Deb also uses one unit independently for other classes - Unit 8 States, Sovereignty, and Cybersecurity. The National Security Council simulation is a great end-of-the-term project in her Computer Ethics course. And she has used Cryptowar’s research in a Special Projects week, resulting in group posters that were presented school wide.
We asked what advice Sylvia and Deb would give other teachers who are trying to build a cybersecurity program. Here are their tips!
  • Gather as many resources as possible to build a program that fits their particular situation.
  • Familiarize yourselves with the goals of the course being taught and use resources that will help you achieve those goals.
  • Check out GenCyber camps for you – and your students.
  • Use curriculums that exist.
  • Decide what your goals are (career tech/ certifications, big ideas) and get buy-in from your administration.
  • Take advantage of professional development and say YES to any opportunities to pilot a program.
  • Buy cybersecurity board games.
  • Keep school administrators informed and interested.
  • Join the Cybersecurity Educators group on Facebook.
  • Create an after-school club where students collaborate on CyberStart or train for CTFs and/or CyberPatriot competitions.
  • Host a CyberPatriot’s summer camp. No better way to learn something than to teach it.
Sylvia and Deb had opportunities to share more about cybersecurity education.
Sylvia presented at the 2023 TCEA Convention in San Antonio, TX. Her presentation entitled, "How to use Teach Cyber Resources" gave teachers access to a resource they could use as a starting point for their cyber courses. She encouraged teachers to make adjustment to their course by adding other resources or using what they needed from the Teach Cyber curriculum.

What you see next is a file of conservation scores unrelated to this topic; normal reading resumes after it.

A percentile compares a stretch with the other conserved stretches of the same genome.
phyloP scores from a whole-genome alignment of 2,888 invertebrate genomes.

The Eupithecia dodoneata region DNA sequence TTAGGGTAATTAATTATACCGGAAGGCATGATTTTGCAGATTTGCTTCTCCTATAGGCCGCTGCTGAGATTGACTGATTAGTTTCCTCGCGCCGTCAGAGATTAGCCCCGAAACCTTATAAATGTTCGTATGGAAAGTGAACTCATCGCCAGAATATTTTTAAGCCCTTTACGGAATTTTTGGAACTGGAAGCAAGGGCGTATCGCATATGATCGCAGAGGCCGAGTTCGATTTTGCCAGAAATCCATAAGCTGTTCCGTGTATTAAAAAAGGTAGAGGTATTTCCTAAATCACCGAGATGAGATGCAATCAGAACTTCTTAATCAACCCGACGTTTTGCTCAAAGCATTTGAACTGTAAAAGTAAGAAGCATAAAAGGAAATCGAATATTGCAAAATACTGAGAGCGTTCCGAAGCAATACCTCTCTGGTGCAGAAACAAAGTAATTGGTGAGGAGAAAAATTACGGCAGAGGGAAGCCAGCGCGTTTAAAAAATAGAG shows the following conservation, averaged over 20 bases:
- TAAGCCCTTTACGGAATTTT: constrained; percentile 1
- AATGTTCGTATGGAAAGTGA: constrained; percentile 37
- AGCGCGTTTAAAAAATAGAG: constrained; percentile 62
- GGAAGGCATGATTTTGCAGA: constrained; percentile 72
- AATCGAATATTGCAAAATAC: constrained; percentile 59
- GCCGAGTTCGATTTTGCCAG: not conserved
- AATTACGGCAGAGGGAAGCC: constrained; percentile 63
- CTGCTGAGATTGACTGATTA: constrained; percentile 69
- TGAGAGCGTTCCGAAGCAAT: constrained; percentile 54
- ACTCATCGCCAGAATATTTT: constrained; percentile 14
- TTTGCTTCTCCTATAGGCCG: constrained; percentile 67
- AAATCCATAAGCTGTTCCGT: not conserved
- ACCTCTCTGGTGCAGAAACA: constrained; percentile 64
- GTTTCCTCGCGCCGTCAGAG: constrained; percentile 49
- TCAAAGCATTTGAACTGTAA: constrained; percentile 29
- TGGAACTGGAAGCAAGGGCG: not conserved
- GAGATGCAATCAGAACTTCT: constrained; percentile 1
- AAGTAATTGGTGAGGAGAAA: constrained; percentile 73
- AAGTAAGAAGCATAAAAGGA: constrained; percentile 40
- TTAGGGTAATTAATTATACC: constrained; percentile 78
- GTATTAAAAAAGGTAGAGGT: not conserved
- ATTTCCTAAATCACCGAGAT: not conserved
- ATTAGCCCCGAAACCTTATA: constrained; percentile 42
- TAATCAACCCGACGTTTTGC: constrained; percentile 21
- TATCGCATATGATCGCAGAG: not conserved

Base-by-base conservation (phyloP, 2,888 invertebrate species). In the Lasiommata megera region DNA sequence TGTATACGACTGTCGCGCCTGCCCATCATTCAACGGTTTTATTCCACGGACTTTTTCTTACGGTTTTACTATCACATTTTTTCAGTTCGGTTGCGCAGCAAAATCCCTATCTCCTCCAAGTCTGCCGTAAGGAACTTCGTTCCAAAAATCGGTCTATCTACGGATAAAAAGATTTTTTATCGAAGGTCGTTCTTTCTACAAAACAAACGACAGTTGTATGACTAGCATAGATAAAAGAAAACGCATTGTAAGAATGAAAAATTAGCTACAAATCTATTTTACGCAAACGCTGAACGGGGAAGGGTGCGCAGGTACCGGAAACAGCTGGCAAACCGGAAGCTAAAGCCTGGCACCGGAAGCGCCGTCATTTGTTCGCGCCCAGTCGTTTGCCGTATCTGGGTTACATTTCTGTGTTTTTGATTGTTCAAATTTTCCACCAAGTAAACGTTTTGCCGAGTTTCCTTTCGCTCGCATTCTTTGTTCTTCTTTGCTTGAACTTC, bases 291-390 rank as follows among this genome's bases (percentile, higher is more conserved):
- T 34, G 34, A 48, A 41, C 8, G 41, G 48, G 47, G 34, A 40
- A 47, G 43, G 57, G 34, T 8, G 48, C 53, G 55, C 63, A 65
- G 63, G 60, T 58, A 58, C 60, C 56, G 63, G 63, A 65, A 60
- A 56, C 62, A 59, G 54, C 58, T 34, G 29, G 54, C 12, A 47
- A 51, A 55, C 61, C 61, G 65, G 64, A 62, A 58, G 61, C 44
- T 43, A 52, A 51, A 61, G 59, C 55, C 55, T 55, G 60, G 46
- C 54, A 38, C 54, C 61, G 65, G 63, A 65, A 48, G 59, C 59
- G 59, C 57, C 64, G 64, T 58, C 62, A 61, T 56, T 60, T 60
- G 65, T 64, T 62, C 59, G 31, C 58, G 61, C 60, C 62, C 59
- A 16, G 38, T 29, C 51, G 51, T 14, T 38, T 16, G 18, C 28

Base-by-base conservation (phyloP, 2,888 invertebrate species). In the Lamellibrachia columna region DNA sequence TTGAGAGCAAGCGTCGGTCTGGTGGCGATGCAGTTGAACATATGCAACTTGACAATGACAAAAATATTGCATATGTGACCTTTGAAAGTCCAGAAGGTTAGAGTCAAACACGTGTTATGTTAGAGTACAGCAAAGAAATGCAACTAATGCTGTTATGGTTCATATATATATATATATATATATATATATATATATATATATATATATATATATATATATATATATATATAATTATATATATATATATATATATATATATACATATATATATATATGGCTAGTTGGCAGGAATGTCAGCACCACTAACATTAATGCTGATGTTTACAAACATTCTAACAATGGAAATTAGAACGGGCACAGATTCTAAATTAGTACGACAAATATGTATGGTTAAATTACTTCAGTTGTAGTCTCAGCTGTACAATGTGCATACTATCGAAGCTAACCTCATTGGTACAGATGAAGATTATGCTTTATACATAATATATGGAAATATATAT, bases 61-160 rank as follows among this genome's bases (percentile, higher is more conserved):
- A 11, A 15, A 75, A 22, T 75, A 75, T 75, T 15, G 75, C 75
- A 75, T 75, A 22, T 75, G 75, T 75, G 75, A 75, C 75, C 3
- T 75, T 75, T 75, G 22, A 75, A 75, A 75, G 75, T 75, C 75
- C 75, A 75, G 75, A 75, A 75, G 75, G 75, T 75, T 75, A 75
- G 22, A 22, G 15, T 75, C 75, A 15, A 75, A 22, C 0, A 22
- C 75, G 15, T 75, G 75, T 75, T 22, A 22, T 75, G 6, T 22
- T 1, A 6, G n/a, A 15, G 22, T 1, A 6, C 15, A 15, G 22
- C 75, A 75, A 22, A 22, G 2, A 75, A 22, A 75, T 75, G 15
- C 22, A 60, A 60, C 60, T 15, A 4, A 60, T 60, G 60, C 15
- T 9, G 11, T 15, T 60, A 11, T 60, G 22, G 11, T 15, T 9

Deb presented a paper at the November NCSSS (National Consortium of Secondary STEM schools) conference in Atlanta entitled “Cybersecurity Education Competition and Curriculum Resources.” She spoke about the need for cybersecurity professionals, compared curriculums by their focus (career tech/certification vs. big ideas), identified education standards, and presented curriculum, lab environment, and competition resources.

Do you hold a bachelor’s degree and have interest in a cybersecurity career?

Launching in Fall 2023, the Inclusive On-Ramp to Cyber@RiderU aims to help fill the projected cybersecurity workforce gap by providing students who did not study cybersecurity at the undergraduate level with the foundational skills needed to succeed at the master’s level.
The online bridge program prepares students with a bachelor’s degree in almost any field to pursue a master’s degree in cybersecurity at Rider University in Lawrenceville, NJ.
Depending on your undergraduate major, the program can be completed in approximately 1-2 semesters through online self-paced modules supervised by a faculty member. Anyone with a bachelor's degree and a sincere desire to pursue a rewarding career in cybersecurity is encouraged to apply.
Summer 2023
  • Complete the self-paced cyber bridge pilot modules.
  • Receive a $300 stipend for 1) successful completion of the pilot and 2) providing meaningful feedback.
To be eligible for the 2023 Summer pilot you must either:
  1. Apply to the 12-credit stackable graduate certificate program in cybersecurity

  2. Apply to the 36-credit Master's degree program.
The $50 application fee will be waived for those selected to participate in the summer 2023 pilot.
You can read more about this program here. Contact Dr. Hawthorne, Director of Graduate Cybersecurity Studies, at ehawthorne@rider.edu. She wants to hear from YOU!


We appreciate you participating in the Teach Cyber survey! Congratulations to the five participants who won an Amazon gift card for participating in the survey.


Click on the image above to read some of the Teach Cyber survey findings.
Stay tuned, more Teach Cyber survey results are coming soon!